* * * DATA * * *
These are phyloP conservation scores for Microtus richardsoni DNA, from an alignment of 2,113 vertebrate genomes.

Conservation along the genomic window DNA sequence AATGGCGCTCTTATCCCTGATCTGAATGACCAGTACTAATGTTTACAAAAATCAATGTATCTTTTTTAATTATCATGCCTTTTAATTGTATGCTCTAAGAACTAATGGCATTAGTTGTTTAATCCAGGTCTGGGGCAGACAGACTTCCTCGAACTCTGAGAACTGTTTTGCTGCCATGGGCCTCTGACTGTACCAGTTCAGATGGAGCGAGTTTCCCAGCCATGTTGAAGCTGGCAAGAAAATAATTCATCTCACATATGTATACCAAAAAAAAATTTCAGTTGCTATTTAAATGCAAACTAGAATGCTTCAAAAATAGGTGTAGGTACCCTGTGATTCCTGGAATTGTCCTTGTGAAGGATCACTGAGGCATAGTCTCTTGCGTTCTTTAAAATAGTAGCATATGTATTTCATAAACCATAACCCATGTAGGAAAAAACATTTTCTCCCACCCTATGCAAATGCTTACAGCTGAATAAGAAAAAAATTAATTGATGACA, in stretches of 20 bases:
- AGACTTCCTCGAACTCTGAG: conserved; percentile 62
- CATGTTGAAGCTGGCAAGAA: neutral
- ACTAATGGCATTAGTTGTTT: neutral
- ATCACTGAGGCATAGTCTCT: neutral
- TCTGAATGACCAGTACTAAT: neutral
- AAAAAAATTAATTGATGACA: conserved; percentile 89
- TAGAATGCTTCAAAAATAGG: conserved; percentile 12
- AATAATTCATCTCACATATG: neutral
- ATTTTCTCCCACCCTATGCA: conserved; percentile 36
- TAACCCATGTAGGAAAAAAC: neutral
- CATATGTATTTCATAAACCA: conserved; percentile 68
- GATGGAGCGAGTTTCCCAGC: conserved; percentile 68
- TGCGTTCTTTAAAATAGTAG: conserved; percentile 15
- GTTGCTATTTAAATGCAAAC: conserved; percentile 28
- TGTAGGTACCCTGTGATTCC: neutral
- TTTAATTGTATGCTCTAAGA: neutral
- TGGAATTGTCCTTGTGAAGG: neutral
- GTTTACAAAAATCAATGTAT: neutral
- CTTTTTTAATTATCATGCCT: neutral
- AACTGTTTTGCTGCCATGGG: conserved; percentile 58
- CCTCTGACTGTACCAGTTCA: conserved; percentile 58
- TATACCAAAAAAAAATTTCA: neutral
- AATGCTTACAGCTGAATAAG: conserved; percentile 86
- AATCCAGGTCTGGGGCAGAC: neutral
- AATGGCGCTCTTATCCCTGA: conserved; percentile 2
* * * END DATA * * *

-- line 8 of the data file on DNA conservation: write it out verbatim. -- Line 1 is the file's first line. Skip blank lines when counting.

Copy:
- AAAAAAATTAATTGATGACA: conserved; percentile 89